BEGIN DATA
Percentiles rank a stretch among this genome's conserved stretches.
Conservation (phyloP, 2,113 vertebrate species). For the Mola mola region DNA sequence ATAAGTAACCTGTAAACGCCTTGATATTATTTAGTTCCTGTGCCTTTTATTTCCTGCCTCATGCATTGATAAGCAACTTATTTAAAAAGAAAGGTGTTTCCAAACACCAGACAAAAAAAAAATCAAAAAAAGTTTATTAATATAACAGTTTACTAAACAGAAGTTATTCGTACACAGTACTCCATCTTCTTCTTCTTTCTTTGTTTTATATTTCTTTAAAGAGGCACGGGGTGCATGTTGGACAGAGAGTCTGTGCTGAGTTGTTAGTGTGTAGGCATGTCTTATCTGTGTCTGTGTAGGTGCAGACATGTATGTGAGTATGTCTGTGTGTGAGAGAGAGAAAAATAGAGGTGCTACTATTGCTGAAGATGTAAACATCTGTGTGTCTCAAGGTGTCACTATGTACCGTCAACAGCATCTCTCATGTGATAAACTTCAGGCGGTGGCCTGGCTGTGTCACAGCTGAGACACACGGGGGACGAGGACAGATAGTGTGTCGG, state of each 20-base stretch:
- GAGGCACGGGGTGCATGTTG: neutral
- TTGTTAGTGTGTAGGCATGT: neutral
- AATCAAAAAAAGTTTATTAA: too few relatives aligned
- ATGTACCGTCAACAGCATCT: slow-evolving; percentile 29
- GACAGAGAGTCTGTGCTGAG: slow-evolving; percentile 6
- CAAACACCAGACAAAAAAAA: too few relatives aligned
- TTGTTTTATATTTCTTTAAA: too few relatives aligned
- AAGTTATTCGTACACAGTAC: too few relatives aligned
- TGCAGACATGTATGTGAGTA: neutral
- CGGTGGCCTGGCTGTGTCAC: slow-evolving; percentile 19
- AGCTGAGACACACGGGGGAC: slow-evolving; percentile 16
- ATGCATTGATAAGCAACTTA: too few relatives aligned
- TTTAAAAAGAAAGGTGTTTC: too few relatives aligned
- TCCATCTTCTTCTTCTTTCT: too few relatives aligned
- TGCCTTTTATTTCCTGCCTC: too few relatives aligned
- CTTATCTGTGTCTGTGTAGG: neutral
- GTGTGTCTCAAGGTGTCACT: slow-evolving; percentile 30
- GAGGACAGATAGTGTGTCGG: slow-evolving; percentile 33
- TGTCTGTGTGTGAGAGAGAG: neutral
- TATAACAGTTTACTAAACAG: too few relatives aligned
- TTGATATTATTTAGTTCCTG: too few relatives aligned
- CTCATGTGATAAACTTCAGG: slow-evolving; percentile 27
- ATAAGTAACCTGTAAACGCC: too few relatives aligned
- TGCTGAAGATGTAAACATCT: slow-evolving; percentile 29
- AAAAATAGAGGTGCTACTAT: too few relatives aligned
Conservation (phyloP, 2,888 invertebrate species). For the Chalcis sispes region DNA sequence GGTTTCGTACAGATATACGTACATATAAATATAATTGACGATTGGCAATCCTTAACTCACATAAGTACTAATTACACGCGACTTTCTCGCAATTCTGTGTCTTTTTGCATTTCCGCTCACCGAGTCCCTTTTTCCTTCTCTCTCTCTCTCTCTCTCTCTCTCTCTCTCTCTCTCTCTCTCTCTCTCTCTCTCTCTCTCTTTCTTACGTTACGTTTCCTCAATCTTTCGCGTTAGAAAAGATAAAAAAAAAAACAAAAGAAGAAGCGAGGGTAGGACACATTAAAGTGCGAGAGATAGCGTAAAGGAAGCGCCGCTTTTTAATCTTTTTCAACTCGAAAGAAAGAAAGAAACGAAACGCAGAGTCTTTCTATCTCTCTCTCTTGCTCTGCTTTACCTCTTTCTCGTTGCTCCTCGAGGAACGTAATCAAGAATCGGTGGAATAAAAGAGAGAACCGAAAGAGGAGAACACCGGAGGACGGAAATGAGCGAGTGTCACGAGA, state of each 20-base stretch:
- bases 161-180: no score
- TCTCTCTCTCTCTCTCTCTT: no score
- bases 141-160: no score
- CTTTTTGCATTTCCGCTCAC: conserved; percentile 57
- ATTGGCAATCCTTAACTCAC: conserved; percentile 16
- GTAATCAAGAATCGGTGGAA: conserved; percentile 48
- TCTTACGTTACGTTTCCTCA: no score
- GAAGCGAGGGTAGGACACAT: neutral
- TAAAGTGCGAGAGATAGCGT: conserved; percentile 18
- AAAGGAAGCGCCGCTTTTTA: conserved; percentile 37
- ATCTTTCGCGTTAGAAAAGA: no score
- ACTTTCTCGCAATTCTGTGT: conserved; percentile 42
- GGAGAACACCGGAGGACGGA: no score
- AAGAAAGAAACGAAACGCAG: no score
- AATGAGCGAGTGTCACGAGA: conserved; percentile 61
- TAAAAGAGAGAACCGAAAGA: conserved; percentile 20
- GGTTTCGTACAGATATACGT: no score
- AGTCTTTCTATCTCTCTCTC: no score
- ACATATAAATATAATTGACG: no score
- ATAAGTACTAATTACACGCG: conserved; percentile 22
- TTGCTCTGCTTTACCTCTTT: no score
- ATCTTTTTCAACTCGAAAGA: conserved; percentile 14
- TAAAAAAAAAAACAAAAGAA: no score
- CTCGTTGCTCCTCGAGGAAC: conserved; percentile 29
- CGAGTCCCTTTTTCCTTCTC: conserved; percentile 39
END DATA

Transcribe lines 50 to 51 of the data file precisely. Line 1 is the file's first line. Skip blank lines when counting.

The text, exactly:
- ATCTTTTTCAACTCGAAAGA: conserved; percentile 14
- TAAAAAAAAAAACAAAAGAA: no score